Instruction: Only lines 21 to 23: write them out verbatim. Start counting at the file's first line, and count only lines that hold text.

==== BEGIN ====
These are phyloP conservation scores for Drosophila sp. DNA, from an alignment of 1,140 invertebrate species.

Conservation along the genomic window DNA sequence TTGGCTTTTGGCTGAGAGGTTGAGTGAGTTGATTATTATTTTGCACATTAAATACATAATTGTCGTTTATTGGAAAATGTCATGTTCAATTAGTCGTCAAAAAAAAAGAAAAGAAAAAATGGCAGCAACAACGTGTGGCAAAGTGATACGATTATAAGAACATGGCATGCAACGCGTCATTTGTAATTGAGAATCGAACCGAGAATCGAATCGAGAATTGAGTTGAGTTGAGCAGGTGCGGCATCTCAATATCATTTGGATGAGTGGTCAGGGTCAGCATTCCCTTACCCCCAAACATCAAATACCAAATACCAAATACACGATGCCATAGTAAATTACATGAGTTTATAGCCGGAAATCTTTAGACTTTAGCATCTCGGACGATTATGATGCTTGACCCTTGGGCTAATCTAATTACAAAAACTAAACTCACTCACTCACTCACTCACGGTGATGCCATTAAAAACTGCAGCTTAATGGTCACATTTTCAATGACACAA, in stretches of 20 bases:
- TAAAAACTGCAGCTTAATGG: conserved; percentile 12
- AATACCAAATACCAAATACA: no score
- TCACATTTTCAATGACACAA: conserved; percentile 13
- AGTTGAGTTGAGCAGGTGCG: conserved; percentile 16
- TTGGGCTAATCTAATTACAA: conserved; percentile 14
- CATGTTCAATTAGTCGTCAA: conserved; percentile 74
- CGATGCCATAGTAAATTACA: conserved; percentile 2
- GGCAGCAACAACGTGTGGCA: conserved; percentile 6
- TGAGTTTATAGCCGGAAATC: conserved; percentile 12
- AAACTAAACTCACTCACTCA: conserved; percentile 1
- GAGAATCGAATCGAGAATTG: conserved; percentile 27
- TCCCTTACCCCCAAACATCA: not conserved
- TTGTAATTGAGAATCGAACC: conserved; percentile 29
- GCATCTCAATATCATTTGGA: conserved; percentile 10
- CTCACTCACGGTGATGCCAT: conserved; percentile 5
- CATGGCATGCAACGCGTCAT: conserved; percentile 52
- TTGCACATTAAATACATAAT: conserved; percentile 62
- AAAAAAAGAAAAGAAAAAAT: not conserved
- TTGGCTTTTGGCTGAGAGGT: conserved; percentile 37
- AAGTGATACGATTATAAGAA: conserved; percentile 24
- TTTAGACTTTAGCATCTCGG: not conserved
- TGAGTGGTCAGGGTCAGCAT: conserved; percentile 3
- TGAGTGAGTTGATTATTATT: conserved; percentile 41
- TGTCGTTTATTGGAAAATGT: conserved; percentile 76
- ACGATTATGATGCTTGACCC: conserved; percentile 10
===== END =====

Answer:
- TTGGCTTTTGGCTGAGAGGT: conserved; percentile 37
- AAGTGATACGATTATAAGAA: conserved; percentile 24
- TTTAGACTTTAGCATCTCGG: not conserved